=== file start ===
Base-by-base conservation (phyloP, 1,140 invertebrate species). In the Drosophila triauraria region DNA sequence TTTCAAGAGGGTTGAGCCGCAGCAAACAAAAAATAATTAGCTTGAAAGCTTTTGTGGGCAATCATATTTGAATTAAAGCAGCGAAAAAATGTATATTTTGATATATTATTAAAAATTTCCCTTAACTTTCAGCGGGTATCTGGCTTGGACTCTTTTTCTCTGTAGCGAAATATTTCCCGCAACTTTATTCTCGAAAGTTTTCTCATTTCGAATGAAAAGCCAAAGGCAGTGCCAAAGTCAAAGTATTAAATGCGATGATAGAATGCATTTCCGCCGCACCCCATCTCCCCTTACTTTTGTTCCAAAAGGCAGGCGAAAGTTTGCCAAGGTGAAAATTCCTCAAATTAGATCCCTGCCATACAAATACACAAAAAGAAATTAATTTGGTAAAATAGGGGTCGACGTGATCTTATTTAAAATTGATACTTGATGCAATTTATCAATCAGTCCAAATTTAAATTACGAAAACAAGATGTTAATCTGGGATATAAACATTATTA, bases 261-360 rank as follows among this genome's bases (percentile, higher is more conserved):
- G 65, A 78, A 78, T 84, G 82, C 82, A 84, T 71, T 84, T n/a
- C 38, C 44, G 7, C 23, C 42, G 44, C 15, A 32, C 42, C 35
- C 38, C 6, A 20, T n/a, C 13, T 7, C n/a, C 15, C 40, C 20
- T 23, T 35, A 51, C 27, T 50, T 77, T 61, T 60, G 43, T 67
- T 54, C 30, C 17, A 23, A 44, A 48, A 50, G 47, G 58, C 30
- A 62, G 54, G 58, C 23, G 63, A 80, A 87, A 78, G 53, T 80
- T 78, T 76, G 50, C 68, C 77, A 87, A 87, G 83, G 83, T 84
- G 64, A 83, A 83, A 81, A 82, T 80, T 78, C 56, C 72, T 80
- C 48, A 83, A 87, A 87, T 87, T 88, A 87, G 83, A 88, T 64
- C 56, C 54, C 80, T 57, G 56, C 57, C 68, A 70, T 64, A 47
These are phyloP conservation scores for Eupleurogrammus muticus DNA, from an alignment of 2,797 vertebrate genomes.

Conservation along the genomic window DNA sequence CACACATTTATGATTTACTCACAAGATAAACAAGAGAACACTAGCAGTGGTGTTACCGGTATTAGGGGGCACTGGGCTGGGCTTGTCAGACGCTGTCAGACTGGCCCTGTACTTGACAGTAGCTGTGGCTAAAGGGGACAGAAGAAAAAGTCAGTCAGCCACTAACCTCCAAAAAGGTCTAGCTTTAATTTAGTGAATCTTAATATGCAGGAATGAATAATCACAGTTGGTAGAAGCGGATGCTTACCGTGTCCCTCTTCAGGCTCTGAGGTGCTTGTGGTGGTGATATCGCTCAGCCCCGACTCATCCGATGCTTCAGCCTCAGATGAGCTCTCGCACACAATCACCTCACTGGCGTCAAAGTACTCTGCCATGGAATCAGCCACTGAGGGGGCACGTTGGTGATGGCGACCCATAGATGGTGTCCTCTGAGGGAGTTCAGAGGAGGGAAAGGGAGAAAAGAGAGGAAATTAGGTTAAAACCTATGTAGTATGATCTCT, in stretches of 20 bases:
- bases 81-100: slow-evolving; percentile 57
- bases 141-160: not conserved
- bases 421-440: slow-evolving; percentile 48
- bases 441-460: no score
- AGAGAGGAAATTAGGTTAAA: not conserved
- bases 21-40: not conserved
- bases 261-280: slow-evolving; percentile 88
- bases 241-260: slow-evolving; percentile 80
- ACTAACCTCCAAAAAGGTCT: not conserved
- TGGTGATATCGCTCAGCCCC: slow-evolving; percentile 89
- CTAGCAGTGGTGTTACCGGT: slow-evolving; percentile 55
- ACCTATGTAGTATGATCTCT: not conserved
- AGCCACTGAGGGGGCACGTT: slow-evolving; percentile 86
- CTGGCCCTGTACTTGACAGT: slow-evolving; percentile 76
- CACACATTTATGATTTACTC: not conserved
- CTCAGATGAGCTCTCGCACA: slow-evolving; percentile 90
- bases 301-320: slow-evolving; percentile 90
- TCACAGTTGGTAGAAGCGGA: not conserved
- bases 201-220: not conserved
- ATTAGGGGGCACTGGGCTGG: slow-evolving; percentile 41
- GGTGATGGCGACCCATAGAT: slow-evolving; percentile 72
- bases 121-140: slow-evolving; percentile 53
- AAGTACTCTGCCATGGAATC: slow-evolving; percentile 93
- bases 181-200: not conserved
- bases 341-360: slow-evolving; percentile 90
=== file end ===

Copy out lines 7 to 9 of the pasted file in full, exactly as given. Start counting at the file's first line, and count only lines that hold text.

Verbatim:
- A 62, G 54, G 58, C 23, G 63, A 80, A 87, A 78, G 53, T 80
- T 78, T 76, G 50, C 68, C 77, A 87, A 87, G 83, G 83, T 84
- G 64, A 83, A 83, A 81, A 82, T 80, T 78, C 56, C 72, T 80